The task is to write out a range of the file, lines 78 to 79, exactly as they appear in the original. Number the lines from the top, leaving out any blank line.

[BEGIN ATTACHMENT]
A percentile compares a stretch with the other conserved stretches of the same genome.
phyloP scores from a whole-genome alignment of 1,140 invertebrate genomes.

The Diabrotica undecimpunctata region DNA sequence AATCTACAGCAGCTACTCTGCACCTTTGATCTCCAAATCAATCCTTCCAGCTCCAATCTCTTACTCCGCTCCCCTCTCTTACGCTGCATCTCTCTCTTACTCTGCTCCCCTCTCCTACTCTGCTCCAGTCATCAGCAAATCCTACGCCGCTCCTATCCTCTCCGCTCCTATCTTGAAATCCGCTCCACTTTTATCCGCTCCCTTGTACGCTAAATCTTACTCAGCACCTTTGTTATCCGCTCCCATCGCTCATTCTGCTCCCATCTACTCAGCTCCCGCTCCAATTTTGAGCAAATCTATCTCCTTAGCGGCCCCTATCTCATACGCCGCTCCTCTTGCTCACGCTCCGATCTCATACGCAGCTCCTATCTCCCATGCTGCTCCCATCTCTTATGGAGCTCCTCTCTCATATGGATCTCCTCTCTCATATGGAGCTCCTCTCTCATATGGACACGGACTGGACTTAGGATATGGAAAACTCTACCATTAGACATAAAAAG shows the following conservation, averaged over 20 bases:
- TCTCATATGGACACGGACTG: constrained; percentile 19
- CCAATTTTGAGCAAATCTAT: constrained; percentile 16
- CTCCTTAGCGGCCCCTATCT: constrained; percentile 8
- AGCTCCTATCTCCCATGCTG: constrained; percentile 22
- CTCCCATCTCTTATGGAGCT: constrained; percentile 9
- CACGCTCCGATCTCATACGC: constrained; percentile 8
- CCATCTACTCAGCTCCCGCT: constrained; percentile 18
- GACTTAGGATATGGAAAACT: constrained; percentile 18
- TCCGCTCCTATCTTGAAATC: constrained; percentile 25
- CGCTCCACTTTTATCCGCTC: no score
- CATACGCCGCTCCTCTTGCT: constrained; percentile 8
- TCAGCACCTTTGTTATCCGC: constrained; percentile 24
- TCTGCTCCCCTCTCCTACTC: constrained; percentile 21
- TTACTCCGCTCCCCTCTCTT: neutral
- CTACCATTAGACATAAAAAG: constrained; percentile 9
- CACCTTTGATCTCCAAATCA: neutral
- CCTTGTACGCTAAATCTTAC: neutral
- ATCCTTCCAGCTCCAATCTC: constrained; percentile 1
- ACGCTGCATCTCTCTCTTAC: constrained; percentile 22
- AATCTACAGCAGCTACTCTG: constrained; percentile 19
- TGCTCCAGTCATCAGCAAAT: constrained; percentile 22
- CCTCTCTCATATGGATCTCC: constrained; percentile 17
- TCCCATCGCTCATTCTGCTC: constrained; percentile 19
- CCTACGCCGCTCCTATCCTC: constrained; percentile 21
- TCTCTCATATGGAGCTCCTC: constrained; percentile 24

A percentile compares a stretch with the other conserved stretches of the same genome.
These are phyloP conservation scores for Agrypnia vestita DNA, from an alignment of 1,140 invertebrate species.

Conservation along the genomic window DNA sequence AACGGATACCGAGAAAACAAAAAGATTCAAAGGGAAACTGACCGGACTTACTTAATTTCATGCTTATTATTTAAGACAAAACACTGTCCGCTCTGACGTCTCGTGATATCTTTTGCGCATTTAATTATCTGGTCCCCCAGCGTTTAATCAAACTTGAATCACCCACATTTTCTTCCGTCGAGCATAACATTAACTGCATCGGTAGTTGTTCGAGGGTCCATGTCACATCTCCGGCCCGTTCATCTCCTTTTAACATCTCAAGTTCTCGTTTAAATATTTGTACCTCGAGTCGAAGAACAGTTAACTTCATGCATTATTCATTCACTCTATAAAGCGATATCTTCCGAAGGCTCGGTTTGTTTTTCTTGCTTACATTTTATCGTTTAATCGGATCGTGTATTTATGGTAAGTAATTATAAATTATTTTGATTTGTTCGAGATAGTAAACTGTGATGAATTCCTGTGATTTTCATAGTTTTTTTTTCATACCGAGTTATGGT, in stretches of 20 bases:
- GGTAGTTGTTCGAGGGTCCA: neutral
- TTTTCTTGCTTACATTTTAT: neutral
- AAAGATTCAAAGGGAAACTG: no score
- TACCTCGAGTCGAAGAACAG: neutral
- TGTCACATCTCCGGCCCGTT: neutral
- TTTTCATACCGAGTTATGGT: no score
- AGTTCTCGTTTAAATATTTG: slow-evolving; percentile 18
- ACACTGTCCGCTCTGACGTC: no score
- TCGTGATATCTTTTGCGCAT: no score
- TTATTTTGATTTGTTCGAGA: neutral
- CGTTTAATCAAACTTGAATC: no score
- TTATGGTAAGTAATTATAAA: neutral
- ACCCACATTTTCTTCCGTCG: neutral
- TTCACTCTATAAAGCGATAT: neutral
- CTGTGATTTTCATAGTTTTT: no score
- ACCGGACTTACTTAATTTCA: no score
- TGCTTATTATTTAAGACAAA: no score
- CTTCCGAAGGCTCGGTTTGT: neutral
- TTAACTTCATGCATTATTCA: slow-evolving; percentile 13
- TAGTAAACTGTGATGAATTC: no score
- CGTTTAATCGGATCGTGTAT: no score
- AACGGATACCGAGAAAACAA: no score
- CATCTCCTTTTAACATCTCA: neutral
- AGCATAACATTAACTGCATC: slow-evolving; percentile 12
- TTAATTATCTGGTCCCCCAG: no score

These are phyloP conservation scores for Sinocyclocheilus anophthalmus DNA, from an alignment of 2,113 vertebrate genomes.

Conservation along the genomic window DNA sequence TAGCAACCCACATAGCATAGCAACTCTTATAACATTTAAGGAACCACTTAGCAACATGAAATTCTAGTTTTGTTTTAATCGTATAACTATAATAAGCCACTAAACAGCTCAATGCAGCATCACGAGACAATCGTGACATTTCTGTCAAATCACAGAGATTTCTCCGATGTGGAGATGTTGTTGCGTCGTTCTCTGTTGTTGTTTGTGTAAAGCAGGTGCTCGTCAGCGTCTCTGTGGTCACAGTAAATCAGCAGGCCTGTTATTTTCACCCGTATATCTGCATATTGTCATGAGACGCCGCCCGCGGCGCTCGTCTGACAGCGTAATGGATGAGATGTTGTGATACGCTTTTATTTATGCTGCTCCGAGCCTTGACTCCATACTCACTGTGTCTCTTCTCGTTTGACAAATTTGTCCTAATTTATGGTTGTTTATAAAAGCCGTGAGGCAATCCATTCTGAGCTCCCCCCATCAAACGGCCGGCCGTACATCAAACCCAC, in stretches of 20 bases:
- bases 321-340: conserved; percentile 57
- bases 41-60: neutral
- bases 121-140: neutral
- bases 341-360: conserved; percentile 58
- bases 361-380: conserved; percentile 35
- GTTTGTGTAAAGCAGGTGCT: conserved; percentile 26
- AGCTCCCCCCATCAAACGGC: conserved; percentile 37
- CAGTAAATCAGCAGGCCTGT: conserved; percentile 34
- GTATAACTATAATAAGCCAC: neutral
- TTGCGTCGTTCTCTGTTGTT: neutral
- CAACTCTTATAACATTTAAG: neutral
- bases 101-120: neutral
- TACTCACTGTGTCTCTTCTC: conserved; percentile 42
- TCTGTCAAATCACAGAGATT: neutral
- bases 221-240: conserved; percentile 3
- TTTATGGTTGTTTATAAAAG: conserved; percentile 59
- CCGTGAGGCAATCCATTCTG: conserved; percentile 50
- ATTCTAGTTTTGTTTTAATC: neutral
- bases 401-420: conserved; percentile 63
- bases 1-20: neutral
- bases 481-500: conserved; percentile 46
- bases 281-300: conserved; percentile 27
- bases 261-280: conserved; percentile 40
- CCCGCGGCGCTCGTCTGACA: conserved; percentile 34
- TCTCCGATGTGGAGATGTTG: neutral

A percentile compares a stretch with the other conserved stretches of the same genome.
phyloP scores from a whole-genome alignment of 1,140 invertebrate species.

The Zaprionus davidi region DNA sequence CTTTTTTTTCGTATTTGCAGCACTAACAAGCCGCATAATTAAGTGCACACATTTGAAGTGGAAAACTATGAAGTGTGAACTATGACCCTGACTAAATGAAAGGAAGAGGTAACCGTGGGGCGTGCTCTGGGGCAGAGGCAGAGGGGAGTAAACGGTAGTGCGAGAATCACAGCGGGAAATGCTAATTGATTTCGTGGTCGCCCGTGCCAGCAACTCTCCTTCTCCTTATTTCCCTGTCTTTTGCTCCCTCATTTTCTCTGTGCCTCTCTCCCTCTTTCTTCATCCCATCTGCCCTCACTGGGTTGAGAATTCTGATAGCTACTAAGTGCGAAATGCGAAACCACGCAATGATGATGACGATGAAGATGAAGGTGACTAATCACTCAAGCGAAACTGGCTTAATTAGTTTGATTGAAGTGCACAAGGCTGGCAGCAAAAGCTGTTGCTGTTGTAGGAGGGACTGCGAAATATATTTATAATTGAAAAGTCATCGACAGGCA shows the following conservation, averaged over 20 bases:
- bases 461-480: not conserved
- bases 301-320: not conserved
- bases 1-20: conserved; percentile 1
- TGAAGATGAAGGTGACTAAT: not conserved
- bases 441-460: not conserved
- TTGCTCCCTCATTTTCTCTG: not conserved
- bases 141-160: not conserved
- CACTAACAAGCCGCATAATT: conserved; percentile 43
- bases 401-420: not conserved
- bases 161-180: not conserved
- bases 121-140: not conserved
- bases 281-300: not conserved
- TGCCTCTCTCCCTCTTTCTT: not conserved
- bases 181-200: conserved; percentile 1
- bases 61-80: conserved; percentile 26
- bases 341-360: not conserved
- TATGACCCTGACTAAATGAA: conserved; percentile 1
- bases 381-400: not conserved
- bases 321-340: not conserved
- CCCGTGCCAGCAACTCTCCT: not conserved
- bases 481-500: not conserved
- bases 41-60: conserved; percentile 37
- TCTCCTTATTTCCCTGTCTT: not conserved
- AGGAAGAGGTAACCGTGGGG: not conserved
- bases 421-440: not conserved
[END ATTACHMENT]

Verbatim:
- bases 1-20: neutral
- bases 481-500: conserved; percentile 46